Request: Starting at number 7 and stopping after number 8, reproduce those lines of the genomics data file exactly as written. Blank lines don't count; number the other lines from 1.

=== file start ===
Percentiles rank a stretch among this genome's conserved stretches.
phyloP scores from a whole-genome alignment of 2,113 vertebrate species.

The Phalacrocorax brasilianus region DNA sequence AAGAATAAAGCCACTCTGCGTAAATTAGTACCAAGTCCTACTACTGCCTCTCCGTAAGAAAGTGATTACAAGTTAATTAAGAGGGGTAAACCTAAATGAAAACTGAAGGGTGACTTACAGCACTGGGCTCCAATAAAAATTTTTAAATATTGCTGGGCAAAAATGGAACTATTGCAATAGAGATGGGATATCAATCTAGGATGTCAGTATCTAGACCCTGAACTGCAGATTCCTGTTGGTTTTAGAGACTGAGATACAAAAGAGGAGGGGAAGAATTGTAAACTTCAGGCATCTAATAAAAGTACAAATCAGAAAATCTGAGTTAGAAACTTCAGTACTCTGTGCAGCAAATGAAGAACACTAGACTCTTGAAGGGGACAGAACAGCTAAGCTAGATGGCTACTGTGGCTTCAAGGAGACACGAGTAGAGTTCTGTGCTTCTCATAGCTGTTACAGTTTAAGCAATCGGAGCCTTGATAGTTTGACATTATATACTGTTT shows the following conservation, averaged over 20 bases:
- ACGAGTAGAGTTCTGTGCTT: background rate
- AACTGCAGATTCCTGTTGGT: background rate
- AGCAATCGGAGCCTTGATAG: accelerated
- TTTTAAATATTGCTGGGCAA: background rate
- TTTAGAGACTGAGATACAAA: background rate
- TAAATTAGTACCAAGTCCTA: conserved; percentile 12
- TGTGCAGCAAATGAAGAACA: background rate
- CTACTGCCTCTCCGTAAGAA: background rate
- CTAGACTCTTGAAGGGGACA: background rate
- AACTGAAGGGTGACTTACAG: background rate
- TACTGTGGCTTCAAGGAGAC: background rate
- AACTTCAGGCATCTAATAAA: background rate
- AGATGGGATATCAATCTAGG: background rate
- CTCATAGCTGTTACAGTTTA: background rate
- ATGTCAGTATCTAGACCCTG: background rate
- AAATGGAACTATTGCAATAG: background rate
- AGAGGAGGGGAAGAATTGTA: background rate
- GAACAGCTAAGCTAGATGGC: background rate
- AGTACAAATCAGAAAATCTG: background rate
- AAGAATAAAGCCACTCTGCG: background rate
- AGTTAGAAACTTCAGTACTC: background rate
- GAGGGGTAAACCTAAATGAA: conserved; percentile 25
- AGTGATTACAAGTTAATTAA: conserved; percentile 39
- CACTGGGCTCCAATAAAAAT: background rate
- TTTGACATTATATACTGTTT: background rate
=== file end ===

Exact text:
- TTTTAAATATTGCTGGGCAA: background rate
- TTTAGAGACTGAGATACAAA: background rate